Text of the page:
Meanwhile, Norm Gary is loving his post-retirement music career, just as he loves bees. And yes, he still has CDs of his Beez Kneez Dixieland band that he retired several years ago. In addition, Gary provides the sound system for what is billed as "the world's only all women banjo band, GIRLS GIRLS GIRLS," directed by his wife.
It's all music to his ears—and so are the bees.
She's the newly hired honey bee development officer, an Extension-like position, in the state of New South Wales.
Frost left the States last Sunday, Jan. 10. The government position involves working with the commercial beekeeping industry in New South Wales in "course development and training, policy making, and other projects, including the importation of honey bee semen to Australia, and oxytetracycline prescriptions for European Foulbrood treatment, etc." she related.
We first met Liz in 2008 when she joined the Harry H. Laidlaw Jr. Honey Bee Facility as the staff research associate for bee breeder-geneticist Susan Cobey, then manager of the facility. Among her many duties, Frost maintained the apiaries and lab facilities, and aided in experiments and instruction in queen rearing and instrumental insemination.
We watched her lead tours with Cobey, now a geneticist-bee breeder at Washington State University; harvest honey; learn to drive the stick-shift bee truck; plant a pollinator garden in front of the Laidlaw facility; engage in a (private) bee bearding activity directed by Cobey; and even install pigeon-control devices on the eaves of the facility.
Frost also hosted the annual "Pi Day" every March 14 for faculty, staff and students at the Laidlaw facility. We all brought pies to celebrate the mathematical constant π (pi).
The Laidlaw facility buzzed with the enthusiasm, commitment and dedication of the Cobey/Frost team.
Frost, who holds a bachelor of arts degree in English and Italian from UC Davis with a minor in entomology, left the Laidlaw facility to join the Bee Informed Partnership, based in College Park, Md. (read her posts), and then headed off to Australia to become a honey bee development officer with the New South Wales government. From California to Australia...and now it's back to Australia...
As a honey bee development officer, she created educational tools for beekeepers in the form of an online Honey Bee Pest and Disease Course, a Queen Bee Breeding book in hard copy and online publication (iBook and EPUB), a bimonthly column (The Frost Report) in the New South Wales Apiarist Association magazine (Honey Bee News), face-to-face courses in queen breeding, and online fact sheets.
About the pest/disease course: "If a beekeeper with one or thousands of colonies wants to learn more about honey bee pests and diseases this course is a valuable, interactive tool with tutorials including videos to supplement the text, and short quizzes," she explained. "In Australia this is a nationally accredited course which awards participants units of competency upon successful completion of assessment tasks."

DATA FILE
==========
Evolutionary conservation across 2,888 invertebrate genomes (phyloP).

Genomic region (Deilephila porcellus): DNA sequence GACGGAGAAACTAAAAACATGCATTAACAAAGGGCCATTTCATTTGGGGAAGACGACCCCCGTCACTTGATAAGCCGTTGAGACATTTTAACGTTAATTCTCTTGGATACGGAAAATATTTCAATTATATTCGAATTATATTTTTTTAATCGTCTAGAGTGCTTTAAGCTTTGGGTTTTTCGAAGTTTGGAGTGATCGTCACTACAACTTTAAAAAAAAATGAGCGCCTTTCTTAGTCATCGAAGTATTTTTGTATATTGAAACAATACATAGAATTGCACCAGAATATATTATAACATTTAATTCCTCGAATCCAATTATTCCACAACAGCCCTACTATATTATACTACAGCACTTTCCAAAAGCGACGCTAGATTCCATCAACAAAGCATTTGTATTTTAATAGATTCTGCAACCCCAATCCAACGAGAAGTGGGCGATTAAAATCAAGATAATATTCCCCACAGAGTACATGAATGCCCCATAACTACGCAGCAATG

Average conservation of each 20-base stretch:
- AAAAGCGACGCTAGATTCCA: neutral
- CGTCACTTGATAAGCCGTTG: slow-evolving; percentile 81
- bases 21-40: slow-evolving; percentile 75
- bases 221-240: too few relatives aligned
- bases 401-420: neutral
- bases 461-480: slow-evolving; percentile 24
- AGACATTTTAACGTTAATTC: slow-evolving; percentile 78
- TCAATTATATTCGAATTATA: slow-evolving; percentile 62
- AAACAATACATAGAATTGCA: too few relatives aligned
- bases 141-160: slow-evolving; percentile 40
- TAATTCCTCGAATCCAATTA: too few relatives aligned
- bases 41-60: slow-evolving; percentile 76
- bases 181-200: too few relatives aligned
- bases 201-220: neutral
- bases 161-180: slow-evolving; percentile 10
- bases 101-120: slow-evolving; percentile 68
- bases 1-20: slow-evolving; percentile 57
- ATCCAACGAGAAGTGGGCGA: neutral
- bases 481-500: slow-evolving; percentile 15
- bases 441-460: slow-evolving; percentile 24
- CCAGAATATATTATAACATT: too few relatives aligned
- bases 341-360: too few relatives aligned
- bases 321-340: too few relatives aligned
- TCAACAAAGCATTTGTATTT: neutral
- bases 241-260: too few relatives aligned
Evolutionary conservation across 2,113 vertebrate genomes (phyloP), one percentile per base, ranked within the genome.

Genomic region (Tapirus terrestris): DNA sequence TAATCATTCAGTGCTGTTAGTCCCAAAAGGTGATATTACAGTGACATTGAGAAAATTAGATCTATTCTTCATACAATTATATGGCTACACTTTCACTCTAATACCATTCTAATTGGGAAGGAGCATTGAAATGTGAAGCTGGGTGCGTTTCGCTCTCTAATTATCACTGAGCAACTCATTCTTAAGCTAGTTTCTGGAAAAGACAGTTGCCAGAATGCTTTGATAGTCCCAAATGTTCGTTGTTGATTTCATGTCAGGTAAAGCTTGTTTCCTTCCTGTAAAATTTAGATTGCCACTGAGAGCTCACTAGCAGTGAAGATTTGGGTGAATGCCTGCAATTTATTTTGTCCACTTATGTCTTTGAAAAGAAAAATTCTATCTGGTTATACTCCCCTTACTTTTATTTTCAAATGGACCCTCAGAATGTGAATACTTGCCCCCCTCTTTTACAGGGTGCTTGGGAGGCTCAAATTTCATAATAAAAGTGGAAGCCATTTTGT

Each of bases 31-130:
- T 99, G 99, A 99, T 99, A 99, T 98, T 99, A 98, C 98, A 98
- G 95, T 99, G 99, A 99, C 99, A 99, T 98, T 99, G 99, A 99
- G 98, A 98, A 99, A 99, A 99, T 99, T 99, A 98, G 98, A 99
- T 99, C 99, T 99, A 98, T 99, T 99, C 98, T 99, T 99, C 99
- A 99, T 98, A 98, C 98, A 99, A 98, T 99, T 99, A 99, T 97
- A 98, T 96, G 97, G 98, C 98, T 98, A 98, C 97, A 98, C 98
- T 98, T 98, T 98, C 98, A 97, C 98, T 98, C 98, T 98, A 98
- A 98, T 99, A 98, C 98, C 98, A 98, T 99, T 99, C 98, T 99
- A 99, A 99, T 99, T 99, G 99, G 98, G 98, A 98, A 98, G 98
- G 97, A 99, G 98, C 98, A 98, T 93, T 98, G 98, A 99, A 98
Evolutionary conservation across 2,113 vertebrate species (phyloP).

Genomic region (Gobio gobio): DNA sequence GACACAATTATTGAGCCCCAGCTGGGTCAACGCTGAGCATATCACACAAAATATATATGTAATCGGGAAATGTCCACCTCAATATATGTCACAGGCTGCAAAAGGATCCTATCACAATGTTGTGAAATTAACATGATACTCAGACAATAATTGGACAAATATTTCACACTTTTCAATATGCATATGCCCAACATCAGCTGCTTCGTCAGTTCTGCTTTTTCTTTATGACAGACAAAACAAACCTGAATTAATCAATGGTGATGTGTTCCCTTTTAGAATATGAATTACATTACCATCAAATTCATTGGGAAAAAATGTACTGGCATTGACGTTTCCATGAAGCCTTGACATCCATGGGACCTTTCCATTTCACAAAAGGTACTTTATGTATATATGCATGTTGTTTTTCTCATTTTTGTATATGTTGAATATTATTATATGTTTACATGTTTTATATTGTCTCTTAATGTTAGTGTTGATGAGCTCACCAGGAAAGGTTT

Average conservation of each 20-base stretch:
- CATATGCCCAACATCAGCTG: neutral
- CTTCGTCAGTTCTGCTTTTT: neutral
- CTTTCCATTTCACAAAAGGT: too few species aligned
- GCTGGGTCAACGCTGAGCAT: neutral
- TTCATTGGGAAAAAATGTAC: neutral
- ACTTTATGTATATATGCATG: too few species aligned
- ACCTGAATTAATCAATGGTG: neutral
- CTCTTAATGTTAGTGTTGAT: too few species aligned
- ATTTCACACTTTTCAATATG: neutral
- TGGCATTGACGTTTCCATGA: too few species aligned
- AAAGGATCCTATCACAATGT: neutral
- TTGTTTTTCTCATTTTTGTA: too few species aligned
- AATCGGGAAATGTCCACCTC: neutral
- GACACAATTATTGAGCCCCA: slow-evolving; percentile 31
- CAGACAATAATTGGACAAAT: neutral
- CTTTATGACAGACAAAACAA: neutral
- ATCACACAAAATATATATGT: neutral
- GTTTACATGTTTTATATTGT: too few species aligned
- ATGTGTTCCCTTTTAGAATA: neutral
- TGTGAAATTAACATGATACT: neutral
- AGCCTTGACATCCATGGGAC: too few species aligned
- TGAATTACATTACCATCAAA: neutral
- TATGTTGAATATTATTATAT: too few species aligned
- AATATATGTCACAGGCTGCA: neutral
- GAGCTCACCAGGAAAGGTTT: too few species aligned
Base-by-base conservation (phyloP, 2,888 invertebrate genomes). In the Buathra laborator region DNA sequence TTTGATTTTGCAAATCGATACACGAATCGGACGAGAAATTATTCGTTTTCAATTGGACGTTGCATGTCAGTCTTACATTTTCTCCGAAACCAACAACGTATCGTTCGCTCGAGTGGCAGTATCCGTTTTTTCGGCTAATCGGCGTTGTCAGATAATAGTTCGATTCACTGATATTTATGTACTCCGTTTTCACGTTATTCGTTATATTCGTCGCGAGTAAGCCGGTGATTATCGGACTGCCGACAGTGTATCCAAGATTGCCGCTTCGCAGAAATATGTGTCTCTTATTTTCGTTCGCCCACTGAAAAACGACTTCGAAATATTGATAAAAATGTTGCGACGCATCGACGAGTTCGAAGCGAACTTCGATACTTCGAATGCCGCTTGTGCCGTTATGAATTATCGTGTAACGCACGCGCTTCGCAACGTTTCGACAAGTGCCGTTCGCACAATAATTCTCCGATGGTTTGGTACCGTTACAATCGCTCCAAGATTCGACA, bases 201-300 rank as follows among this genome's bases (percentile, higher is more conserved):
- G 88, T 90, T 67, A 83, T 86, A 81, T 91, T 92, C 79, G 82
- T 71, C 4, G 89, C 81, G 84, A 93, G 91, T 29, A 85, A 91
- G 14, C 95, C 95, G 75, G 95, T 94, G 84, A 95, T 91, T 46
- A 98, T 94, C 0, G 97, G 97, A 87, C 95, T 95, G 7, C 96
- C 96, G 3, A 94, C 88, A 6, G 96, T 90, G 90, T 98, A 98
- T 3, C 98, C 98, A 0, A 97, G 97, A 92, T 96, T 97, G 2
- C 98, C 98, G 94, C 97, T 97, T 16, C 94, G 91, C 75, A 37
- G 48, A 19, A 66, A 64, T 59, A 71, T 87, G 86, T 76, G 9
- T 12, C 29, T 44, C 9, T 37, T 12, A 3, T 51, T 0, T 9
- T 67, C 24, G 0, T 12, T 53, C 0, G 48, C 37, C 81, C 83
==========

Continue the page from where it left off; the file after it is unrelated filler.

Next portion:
Her fact sheet on Hygienic Behavior Testing includes step- by-step instructions with illustrations. "Hygienic behavior is a honey bee trait which confers resistance to chalkbrood and American foulbrood (AFB), two serious brood diseases in Australia. AFB is especially serious in Australia considering it is illegal to treat AFB infected hives with oxytetracyline (OTC) as it only masks the symptoms and can contaminate honey. This fact sheet and others produced by New South Wales Dept. of Primary Industry Apiary Technical Officers are located on this site.
She also taught a course on queen bee breeding in Australia with co-worker Doug Somerville. The late Gretchen Wheen, a pioneer in instrumental insemination in Australia, played key roles in establishing two bee breeding programs in Western Australia and the Eastern States (Queensland, New South Wales, Victoria) and the Eastern Creek Quarantine Station which enabled safe, legal importation of new honey bee stock. (The course is listed on this site.)
"These products are educational tools for beekeepers worldwide, but are specifically geared toward the Australian beekeeping industry in regard to the subjects of relevant endemic and exotic pests and diseases and seasonal management and floral resources," Frost related. (She also appeared in this news media-produced video: "Frost Spreads the Beekeeping Gospel.")
When her VISA expired, Frost returned to the states and engaged in a number of projects, including a recent presentation to the California State Beekeepers' Association conference. She toyed with other apiculture opportunities in the States, but when the Australian opportunity surfaced, she made a beeline to return.
Liz Frost is excited to be back.
"Beekeeping in the Australian context is fascinating, not only because Varroa is absent in this country," she said. "The wealth of potential floral resources is astounding, giving beekeepers the opportunity to chase honey 12 months of the year. Around 70 to 80 percent of honey produced commercially is derived from eucalyptus and native forests. These stats shouldn't deceive the reader into thinking honey is easily had, however. The most successful honey producers in Australia know their country intimately. Part arborist, part meteorologist, and all beekeeper, they monitor buds on trees years in advance of a flowering event.
"Also to be considered is the fact that, while some native melliferous flora such as Yellow Box and Ironbark are profuse nectar producers in the right conditions, they can be seriously deficient as a pollen resource. This situation makes beekeeper management decisions before and after working such a honey crop vital to prevent colonies from working themselves to death in the absence of incoming and nutritious pollen."